Monday, July 14, 2008

Guns on campus? No, thank you.

There are more and more news stories about efforts to change state laws and allow concealed weapons on college campuses. Currently, Utah is the only state that specifically allows concealed weapons at public universities but bills to allow concealed handguns on campus have been introduced in 17 states. Thankfully, they have failed in 15 of these states (and have not been resolved in the remaining two).

Who are these undergraduates who harbor cowboy fantasies of triumphing in the big OK Corral shootout? They worry about being in campus “gun free zones” and grump about how they need their gun in order to protect themselves and feel safe. In reality, the guns these boys carry will never be used to stop a mass-shooting, chances are they will never be used at all. And if they are used, statistics show that they will almost certainly be used to harm the gun owner or someone he knows, not some faceless criminal.

There is no evidence that concealed weapons laws have made states safer. In fact, the evidence points the other way. Where there are more guns, there are more homicides. And as for the fantasy that one of these pistol packing pupils will stop another Virginia Tech from happening - adding more guns to a shooting incident will lead to more chaos, more chance for innocent people to be hit and greater confusion for law enforcement in sorting out who the criminal is. Highly trained police officers have a hard enough time hitting their targets in a gunfight, barely trained students would be a danger to everyone.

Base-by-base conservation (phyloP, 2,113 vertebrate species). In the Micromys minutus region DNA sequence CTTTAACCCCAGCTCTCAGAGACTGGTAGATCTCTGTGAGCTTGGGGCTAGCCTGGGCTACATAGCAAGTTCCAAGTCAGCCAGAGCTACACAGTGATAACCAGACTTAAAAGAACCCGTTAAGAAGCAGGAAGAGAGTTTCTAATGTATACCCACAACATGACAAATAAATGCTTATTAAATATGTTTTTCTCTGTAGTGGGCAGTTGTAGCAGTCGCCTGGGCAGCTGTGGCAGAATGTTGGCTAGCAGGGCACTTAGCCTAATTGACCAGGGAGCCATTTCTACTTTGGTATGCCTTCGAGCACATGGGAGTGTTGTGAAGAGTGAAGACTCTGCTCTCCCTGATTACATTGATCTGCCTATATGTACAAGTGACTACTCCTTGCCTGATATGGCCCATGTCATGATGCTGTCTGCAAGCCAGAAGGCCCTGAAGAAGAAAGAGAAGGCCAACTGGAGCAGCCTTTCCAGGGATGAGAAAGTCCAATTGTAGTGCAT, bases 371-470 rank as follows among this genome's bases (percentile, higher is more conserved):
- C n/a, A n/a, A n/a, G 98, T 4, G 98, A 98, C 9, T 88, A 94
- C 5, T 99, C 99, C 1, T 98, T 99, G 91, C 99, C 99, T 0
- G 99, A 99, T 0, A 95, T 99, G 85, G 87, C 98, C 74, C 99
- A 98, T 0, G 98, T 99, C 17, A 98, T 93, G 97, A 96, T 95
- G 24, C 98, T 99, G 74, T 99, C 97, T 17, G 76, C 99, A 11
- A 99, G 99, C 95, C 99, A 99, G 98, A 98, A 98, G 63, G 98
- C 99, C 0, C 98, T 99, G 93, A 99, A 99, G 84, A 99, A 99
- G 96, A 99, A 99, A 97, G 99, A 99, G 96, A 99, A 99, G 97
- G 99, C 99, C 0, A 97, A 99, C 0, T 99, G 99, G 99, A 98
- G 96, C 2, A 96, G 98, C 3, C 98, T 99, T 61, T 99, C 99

More guns on campus would undoubtedly lead to more gun suicides on campus. An in-depth study by Allan Schwartz in the May 2006 Journal of American College Health found that the suicide rate for college students has declined dramatically in the last 50 years, a direct result of “firearms having been effectively banned from campuses.”

Guns are not conducive for an atmosphere of open learning, most teachers and students would feel intimidated, not safer, knowing there was someone in the classroom with a concealed weapon. The presence of a gun may escalate an incident, especially when alcohol is involved. A September 2002 study in the Journal of American College Health stated: "Given that alcohol is widely thought to contribute to violent behavior generally and to a majority of college student suicides, rapes, and other violent crimes, we find it quite troubling that almost two thirds of students with guns at college report binge drinking." The study also concluded that "gun-owning colleges students are more likely to drink frequently and excessively and, when inebriated, to engage in activities that put themselves and others at risk, such as driving under the influence, vandalizing property, and having unprotected sex."

It really is simple – more guns will not make people safer.